PICO Holdings Inc., a publicly traded firm based in La Jolla with interests in water resources and home building, slashed its CEO’s salary and announced a $50 million stock buyback campaign this month as activist investors threatened to oust PICO’s board over declining share prices.
More than 90 percent of PICO’s equity is in two companies: subsidiary Vidler Water Co., with water rights and infrastructure interests in the Southwest, and UCP LLC, a land portfolio company that recently expanded into building single-family homes in California. In July, PICO sold canola processor Northstar Agri Industries for $127 million, though given PICO’s investments in the company, the deal was a net loss of about $50 million.
Investors, including River Road Asset Management, Central Square Management and Leder Holdings, have been clamoring since early this year for significant changes at PICO, whose book value dropped from $479 million in September 2013 to $347 million this September. Its market capitalization is even lower, with sub-$11 share prices leading to a market cap of less than $250 million.
PICO has acknowledged Northstar turned out to be a “terrible investment,” and shares of UCP, which is also publicly traded, have dropped from $15 to $8 in the past two years. Central Square has said UCP’s land could be better used by a more experienced homebuilder. Both PICO and its investors are bullish on Vidler, which they say is worth up to $500 million.
River Road, Central Square and Leder, which collectively own about 16 percent of the company, called for the sale of Northstar, a share repurchase initiative and the sale of UCP assets in separate letters to the board.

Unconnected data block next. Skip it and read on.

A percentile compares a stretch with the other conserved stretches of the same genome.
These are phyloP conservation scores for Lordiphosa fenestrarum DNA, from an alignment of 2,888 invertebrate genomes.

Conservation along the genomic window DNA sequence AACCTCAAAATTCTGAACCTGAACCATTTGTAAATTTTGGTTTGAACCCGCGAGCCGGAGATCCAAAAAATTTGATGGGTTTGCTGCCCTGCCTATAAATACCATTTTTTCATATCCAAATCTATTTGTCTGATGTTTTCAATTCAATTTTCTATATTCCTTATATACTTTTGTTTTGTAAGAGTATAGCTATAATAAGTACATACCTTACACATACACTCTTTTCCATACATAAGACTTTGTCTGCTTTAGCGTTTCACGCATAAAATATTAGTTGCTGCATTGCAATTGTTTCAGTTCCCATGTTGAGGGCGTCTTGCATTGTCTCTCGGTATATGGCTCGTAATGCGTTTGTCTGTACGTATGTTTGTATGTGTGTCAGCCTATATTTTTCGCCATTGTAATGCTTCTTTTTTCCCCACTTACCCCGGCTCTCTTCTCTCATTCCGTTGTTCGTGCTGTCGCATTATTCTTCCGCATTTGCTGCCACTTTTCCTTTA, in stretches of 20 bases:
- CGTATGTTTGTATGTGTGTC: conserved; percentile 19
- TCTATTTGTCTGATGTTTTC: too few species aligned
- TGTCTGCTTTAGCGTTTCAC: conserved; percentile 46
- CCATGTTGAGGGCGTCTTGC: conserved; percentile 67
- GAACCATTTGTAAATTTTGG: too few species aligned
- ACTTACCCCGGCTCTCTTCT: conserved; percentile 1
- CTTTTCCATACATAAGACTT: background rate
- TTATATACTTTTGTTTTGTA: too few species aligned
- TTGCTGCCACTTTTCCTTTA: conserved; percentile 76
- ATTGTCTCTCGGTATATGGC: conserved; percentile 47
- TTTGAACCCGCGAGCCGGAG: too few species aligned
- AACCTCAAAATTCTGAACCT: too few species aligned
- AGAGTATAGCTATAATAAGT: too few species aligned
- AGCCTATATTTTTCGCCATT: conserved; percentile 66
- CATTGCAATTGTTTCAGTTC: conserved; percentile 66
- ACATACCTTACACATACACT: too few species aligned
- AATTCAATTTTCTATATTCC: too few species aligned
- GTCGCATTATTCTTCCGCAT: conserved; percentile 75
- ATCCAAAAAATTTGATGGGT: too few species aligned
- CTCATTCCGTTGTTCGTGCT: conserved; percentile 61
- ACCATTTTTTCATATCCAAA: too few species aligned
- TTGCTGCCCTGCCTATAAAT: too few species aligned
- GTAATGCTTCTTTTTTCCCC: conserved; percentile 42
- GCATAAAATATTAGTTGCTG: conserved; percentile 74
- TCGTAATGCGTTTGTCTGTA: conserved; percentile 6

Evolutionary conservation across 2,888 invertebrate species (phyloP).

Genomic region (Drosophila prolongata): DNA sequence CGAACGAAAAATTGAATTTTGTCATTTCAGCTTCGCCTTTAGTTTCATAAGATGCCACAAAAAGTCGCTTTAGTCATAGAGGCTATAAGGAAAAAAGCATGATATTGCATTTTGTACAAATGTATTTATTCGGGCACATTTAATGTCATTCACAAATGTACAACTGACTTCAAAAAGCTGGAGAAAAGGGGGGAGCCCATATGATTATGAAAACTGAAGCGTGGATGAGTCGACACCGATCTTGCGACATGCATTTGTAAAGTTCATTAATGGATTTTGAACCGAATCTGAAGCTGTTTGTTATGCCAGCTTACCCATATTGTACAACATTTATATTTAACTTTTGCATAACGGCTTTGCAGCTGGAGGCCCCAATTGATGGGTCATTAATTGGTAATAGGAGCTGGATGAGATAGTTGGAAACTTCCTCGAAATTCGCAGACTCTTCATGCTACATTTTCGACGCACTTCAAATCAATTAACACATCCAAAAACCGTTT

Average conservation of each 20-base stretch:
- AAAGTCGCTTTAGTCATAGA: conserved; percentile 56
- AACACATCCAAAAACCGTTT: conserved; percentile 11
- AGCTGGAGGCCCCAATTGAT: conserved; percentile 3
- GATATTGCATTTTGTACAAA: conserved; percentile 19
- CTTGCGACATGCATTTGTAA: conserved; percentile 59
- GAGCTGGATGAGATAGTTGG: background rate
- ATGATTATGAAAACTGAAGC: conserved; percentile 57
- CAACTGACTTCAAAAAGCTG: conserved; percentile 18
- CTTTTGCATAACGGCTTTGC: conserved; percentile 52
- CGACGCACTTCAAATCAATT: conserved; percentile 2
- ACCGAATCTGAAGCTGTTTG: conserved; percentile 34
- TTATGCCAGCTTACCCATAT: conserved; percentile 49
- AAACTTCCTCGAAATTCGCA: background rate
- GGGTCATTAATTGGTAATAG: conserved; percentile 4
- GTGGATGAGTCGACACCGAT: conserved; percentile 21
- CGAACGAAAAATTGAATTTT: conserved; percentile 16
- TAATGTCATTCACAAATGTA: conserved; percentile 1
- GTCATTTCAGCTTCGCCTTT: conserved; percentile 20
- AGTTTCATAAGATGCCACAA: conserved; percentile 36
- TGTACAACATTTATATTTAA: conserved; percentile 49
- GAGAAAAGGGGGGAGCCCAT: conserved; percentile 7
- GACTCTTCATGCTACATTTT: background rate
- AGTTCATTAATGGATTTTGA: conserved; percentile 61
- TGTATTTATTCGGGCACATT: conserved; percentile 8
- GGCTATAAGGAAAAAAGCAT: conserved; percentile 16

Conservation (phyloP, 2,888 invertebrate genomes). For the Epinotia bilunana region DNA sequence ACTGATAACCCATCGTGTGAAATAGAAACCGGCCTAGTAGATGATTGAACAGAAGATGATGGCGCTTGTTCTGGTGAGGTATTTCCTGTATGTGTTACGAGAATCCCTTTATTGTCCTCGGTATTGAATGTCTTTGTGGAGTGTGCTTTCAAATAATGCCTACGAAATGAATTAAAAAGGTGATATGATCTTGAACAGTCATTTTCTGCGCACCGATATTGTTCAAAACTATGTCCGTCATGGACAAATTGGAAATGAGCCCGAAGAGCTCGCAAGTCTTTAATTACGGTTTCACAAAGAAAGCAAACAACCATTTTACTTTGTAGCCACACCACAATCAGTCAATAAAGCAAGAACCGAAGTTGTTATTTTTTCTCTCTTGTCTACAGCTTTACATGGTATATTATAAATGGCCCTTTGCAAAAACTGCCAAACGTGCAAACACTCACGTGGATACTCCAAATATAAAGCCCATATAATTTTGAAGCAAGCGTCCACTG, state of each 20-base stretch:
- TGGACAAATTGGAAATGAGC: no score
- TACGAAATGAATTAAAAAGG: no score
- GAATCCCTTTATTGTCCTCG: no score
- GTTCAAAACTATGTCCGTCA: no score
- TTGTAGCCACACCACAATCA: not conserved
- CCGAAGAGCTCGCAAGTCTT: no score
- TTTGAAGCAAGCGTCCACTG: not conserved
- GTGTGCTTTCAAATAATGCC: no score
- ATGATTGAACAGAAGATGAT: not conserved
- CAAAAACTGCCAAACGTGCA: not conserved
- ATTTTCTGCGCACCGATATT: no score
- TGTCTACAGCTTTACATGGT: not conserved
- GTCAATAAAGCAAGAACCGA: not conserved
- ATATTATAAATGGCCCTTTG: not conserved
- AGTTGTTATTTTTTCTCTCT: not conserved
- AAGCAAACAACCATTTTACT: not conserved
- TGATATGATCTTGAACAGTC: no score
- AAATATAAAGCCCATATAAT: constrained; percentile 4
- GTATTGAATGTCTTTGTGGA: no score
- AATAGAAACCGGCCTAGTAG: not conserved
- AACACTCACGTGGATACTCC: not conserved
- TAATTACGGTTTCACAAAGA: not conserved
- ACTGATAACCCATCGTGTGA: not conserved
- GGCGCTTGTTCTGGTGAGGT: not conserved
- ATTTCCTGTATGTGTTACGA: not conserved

Central Square also aggressively pushed for executive compensation reforms, noting that longtime CEO John Hart was paid a base salary of $2.1 million, while none of PICO’s peers paid more than $1 million to their CEOs. Shareholders rejected a proposed executive compensation package at their annual July meeting and overwhelmingly supported, in a nonbinding vote, a move to de-stagger the board. PICO’s seven-person board is currently elected in three rotating cycles; a de-staggered board would be elected in a block, allowing shareholders to more easily enact change.
PICO’s Nov. 17 announcement said it would buy back up to $50 million in stock as capital became available, instead of reinvesting potential proceeds. It also said it would cut Hart’s salary by more than 54 percent and would change his incentive formula to only reward him once assets were sold for more than their book value.
“With the company’s share price trading at a discount to its book value, the company believes the highest potential return to shareholders at this time is from a return of capital,” PICO said in a news release.
PICO declined to comment further.
River Road, which submitted the de-staggering proposal and typically does not issue activist letters, was largely supportive of the news. Portfolio manager Justin Akin said Hart’s salary was a poor incentive and that the repurchase program, probably based on an upcoming sale of some Vidler assets, would help increase PICO’s value. But Akin said the board was not as responsive as he expected to the 90-10 margin of shareholders in favor of board reform.
“It’s been several months and from what I’ve learned, the board hasn’t digested the vote yet,” Akin said.
River Road will “wait and see” before deciding on further action if the board does not act soon, according to Akin.
Lack of Substantive Change?
Central Square’s managing partner Kelly Cardwell was harsher in a Nov. 23 letter to the board, saying he was becoming increasingly frustrated with what he believed was a lack of substantive change at PICO. Hart’s salary would still be the highest in PICO’s peer group and, because the book value of PICO’s assets has fallen sharply, he could receive incentive pay for selling its holdings for less than their 2013 worth, according to Cardwell.
“Any steps to address the issues currently facing the company cannot be implemented by the same individuals who should be held accountable for the company’s failures,” Cardwell wrote. “Hart stands to receive a bonus not for creating value, but merely by not losing as much money as today’s book value would indicate.”
Any measures from the board to “further entrench itself” would not be tolerated, he wrote. Cardwell, who has said PICO’s high compensation structure and negative returns landed it in a “quadrant of shame,” renewed his call for the board to accept three new members of his choosing.
Cardwell declined to comment.